The View From Asia

Justice systems in the dock

Asia News Network commentators lambaste flawed law enforcement systems that raise issues of fairness. Here are excerpts:

When tycoon's son escapes the law

Tulsathit Taptim

The Nation, Thailand

It's understandable why everyone has become fixated on the Yingluck Shinawatra case, but maybe we're all barking up the wrong tree.

The rice price-pledging case, how it came about, how it panned out and how its "conclusion" is supposed to determine Thailand's immediate political future have edged out the story of another legal episode that is actually no less important.

That other case concerns the heir to Red Bull, a stimulant-drink company with a massive wealth and worldwide reputation.

Vorayuth Yoovidhya represents a wider segment of the population and is more characteristic of what's wrong in this country.

His alleged crime is a lot simpler than Thaksin's and Yingluck's. The young man was accused of a hit and run that killed a policeman several years ago.

There were no complexities of the ballot boxes' "legitimacy" or soul-searching about how much a government leader should be held accountable for a policy that goes wrong. A cop was fatally run over by a Ferrari that Vorayuth allegedly drove, and that was that.

Yet Vorayuth remains a "free" man. Having fled the country, he has not been living in jungles or hopping from one secret hideout to another.

In fact, Thai law enforcement officers know where he is, and the only thing that prevented them from catching him recently was - don't laugh - because they didn't know how to proceed with the extradition in English.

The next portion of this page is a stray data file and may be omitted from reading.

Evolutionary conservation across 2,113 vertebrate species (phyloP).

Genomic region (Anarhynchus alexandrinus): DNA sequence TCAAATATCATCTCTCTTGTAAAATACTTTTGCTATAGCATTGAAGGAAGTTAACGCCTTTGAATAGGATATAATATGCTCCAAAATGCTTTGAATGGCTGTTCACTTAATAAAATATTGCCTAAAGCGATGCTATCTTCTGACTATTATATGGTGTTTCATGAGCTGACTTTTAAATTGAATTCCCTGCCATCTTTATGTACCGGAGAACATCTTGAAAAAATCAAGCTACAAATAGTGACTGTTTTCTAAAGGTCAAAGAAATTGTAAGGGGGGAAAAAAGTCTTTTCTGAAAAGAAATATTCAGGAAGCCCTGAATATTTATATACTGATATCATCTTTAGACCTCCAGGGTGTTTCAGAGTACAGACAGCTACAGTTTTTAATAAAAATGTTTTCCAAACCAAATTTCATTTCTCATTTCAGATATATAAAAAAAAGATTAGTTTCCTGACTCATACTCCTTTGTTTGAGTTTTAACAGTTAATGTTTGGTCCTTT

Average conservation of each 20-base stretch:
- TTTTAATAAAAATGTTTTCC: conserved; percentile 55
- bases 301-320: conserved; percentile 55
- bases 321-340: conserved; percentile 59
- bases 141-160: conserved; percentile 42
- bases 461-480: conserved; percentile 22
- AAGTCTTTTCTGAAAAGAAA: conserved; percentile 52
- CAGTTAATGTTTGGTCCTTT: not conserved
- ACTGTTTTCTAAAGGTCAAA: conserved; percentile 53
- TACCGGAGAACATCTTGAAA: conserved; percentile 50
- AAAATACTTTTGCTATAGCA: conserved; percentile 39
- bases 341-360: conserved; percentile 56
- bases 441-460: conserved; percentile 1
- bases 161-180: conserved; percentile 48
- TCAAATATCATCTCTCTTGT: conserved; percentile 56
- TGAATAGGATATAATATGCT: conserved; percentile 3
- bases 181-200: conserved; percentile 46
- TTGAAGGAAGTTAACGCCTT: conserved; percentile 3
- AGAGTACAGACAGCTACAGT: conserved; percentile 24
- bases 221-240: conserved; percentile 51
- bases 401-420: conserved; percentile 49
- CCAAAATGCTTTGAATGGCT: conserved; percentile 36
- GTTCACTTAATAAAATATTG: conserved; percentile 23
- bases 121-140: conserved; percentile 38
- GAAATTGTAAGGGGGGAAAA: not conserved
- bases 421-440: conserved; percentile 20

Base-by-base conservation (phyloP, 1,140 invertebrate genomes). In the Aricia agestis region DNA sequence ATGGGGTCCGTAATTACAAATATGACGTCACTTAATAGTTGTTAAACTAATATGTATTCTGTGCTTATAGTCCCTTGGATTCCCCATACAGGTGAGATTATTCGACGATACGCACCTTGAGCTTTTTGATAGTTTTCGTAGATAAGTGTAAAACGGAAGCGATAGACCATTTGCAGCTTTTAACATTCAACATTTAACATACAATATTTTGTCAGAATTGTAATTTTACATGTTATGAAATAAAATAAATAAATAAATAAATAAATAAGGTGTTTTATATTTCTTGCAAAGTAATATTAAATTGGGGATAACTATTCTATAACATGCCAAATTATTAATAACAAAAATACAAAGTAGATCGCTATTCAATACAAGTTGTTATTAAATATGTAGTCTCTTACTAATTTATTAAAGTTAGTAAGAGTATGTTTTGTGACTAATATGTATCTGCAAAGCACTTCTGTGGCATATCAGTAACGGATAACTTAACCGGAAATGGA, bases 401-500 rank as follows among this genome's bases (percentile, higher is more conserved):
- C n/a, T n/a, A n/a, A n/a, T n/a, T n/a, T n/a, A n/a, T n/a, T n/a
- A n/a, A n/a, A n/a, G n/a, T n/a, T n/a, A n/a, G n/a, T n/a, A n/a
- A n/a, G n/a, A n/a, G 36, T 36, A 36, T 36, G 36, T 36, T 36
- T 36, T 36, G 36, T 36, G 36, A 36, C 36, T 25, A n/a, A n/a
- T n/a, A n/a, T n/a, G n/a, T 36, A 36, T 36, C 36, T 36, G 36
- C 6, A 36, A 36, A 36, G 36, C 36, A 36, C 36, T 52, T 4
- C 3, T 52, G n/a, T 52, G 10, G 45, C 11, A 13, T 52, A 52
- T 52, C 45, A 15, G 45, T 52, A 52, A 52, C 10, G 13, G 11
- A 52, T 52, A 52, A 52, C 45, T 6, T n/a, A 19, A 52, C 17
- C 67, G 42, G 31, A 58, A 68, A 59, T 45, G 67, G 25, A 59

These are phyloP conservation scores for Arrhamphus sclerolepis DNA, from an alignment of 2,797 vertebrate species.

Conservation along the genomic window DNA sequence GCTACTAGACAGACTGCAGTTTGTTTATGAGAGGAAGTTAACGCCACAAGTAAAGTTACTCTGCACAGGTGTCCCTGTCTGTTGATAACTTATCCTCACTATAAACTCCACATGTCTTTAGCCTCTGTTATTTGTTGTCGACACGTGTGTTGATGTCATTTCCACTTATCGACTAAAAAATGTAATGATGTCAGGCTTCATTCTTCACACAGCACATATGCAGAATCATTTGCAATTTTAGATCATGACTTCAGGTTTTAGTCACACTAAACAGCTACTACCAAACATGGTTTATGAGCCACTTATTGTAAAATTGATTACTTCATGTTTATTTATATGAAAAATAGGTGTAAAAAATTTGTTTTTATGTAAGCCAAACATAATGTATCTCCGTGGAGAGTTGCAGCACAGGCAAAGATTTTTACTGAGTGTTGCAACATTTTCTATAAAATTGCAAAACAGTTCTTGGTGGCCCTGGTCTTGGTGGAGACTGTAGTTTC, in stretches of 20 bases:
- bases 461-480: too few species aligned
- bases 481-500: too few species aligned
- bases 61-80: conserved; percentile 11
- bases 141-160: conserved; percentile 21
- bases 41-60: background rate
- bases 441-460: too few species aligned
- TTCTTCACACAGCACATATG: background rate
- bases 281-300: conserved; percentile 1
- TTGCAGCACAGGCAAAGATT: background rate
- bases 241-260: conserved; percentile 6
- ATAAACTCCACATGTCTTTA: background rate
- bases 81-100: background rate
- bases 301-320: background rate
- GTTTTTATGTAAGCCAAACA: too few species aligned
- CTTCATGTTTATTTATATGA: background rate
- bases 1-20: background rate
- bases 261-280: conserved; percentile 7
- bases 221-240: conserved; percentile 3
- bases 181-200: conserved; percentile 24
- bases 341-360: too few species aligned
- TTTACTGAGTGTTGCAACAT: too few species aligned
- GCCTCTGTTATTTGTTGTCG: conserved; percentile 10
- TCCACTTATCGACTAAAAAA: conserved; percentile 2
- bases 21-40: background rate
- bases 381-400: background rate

It was a shot in the dark, obviously. A senior police official said the extradition process involved translating some 30 pages of legal documents, "which needs to be done carefully". You can be forgiven if you thought it was a joke. I did. After all, what's so difficult about telling the authorities in a foreign country that this is a man accused of killing a cop in a car accident?

The man may finally be brought to justice, but that's not the point. Thailand's problem is someone accused of fatally running over a policeman in 2012 has remained free all this time.

The average guy on the street couldn't do that. And it's not just Vorayuth. Rich Thai suspects manage to stay out of legal reaches all the time and some of them even re-emerge after a while to live a comfortable life as if nothing had happened.

Is this justice?

Huma Yusuf

Dawn, Pakistan

Where is the justice when a village council orders the rape of a woman?

Few concepts have as much gravitas as justice. But as the disqualification of (prime minister) Nawaz Sharif has shown, in Pakistan, even justice can appear ambivalent. Is it justice if it is seen as selective? Can justice be served if it appears that dangerous precedents have been established?

While the country obsesses over the course of justice as it plays out at the highest levels, there is little capacity to consider how it is typically meted out in our country. Last week, while we awaited the Supreme Court verdict on the Panama case, reports emerged that a panchayat in Muzaffarabad, in the Multan area, ordered the rape of a 16-year-old girl to settle scores after her brother was accused of raping a 12-year-old girl.